A: A moment that I remember in particular was when White reappeared in white briefs and what I saw as a baby’s bonnet, laying curled up center stage surrounded by a thin, circular rim of white light. Upstage, there was a grainy, black and white video of White’s image projected on the screen—I thought ultrasound or gestation. As the video continued, White burst out of the circle of light—immediately I thought of birth.
L: Overall, the lighting gave this piece an otherworldly effect. That widening pillar of light from above made me think of liquid, maybe womblike liquid, or else a foggy clearing in a wood. In general, there was a lot to do with darkness and light: continual appearing, disappearing, reappearing, revealing, covering, exposing, et cetera. But the bonnet with briefs was undeniably babylike.
Ritual is another big part of Rite, obviously, which strikes me as the biggest challenge for it as a solo. Then again, I guess we all have our private rituals, too. Anyway, the shadowing section struck me as demonically ritualistic. It seemed like the shadow was directing White’s movement rather than White himself.
A: The shadow section may have been my favorite moment in the whole piece. White danced a perfectly synchronized and extremely athletic duet with another projected image on the screen which appeared to be his shadow. They moved in and out of unison seamlessly. I didn’t get the feeling that White was controlled by the shadow he danced with, though. In fact, at the duet’s end, it seemed to me that White had confronted his shadow, putting an end to their feverish race of a dance.
L: Despite the apparent use of technology involved in the projection, the work seemed both contemporary and timeless. Certainly there were references to the age-old. Nudity.
Having no conception of what it might be like to have a penis, except to liken it to the experience of having breasts, and then to imagine dancing with everything out and about–well, basically I thought that the naked solo was beyond impressive. But we don’t have to include that.
A: No, we must! When White emerged from the wings bottom-first and fell to the ground, I sat up taller in my seat, startled. I even squeaked—“He’s naked!”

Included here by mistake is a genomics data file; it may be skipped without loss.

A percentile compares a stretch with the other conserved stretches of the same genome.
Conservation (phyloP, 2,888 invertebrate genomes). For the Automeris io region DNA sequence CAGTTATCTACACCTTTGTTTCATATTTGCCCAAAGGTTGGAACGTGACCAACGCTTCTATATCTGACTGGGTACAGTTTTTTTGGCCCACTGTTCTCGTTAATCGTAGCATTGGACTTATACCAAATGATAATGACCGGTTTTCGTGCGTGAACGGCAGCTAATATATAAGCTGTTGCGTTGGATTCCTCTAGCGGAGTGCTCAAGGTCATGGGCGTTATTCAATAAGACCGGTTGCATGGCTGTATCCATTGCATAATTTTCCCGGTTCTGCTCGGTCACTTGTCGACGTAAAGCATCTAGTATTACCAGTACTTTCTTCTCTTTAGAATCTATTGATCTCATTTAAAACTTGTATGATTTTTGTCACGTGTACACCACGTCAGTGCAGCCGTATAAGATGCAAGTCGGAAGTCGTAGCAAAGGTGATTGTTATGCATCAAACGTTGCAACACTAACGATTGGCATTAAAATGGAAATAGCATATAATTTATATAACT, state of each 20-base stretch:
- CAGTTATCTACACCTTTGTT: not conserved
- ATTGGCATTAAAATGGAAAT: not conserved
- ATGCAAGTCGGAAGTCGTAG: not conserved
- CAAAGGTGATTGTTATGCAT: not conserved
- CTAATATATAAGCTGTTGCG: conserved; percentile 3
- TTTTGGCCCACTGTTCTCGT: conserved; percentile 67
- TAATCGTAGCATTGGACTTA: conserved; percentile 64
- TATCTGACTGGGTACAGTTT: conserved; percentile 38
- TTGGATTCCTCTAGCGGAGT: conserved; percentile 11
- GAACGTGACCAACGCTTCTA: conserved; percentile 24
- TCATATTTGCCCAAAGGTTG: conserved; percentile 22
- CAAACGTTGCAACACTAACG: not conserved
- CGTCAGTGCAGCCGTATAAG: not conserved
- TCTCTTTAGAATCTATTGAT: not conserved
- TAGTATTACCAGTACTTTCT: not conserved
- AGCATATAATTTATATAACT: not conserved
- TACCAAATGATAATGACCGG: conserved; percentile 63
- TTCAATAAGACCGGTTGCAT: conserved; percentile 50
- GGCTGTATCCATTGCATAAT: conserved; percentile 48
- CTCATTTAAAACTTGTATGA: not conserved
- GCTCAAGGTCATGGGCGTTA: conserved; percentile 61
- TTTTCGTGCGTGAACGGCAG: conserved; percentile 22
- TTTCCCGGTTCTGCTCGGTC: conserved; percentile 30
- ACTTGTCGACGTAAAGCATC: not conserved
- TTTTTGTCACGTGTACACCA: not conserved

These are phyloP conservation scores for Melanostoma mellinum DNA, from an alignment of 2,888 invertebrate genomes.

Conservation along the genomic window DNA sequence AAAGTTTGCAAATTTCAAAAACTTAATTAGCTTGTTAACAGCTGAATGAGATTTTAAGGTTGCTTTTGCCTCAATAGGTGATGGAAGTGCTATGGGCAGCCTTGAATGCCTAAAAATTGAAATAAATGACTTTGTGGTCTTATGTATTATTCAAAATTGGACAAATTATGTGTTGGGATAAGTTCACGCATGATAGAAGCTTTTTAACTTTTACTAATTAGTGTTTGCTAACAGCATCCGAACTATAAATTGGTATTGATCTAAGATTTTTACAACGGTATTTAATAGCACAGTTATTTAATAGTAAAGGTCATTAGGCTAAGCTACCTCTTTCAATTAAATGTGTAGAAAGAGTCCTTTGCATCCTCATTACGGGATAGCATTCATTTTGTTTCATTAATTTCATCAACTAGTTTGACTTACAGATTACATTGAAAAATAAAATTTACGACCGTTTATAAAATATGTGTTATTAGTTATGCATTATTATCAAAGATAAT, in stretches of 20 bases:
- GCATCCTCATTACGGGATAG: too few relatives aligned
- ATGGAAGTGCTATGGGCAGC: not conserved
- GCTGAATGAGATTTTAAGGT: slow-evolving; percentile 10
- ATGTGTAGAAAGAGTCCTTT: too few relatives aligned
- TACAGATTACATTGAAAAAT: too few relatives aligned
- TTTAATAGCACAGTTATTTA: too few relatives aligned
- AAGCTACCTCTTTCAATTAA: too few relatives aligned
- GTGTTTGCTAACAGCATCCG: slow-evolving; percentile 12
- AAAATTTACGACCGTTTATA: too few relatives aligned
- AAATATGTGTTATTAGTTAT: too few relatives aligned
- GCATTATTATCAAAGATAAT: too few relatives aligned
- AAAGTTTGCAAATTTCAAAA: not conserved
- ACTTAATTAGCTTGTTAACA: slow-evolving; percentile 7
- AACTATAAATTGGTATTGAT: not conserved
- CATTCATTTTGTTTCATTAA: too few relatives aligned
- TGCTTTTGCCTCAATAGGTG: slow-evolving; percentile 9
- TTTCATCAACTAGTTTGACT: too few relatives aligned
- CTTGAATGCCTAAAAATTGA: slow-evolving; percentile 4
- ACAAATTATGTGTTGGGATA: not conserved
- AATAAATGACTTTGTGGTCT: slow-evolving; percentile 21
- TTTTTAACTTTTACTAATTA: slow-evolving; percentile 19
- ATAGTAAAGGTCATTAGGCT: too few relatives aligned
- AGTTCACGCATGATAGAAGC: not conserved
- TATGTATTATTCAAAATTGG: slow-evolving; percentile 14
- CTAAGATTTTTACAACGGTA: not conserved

L: And then that powder on the floor: snow?
A: I thought baby powder. I particularly recall the moment in this section when White fell to lay face-up on the floor, and his whole body began to jolt as though in spasm. This might be TMI, but it made me realize that there are all sorts of parts of the body that are capable of contributing to the quality and content of a movement phrase, but we ignore, limit, or restrain many of them. Is that a bad thing? I don’t know. But, it popped into my mind.
L: A valid point. The performance I saw received a standing ovation, almost immediately after White’s final, full-frontal jump. It’s weird to think that people in Orange County could have been more open to the risks Tankard took than in New York. Sometimes in NY, though, I found it difficult to really get into performances, either because they were such a constant or I was so exhausted and distracted.
A: An older gentleman seated a few rows in front of me stood up and left the theater midway. He didn’t return. After White’s final jump, there was a pregnant pause. Then applause began—cautious at first, then increasingly generous, until it faded away at last.
L: Rite of Spring has been imagined and reimagined by many choreographers, including Pina Bausch, for whom Meryl Tankard danced before embarking on her choreographic processes. This was the first time I’d seen it as a solo, and rather than following a clear narrative, the piece touched upon familiar themes from the work. For example: sacrifice. I kept thinking about risk as sacrifice. There was the physical risk of the choreography itself, which I thought was brave and daring, especially with the addition of nudity; and then there were some specific references to self-sacrifice.
A: I couldn’t help but consider the moment in ballet history to which The Oracle almost explicitly refers. On May 29, 1913, during their Paris season at the Théâtre des Champs-Élysées, Diaghilev’s Ballets Russes performed Rite of Spring, a collaboration between choreographer Vaslav Nijinsky, set and costume designer Nicholas Roerich, and composer Igor Stravinsky. Audience members rioted in response to work’s then avant-garde nature, a reaction that seems almost inappropriate today considering the path that modern dance has followed since then. Now, one hundred years later, Tankard’s Oracle cross-examined modern expectations of dancers and dance performances to nearly the same score as Nijinsky’s infamous ballet. And so, as I left the theater that night, I found myself asking, “Was that dance, or a danceworld prophecy?”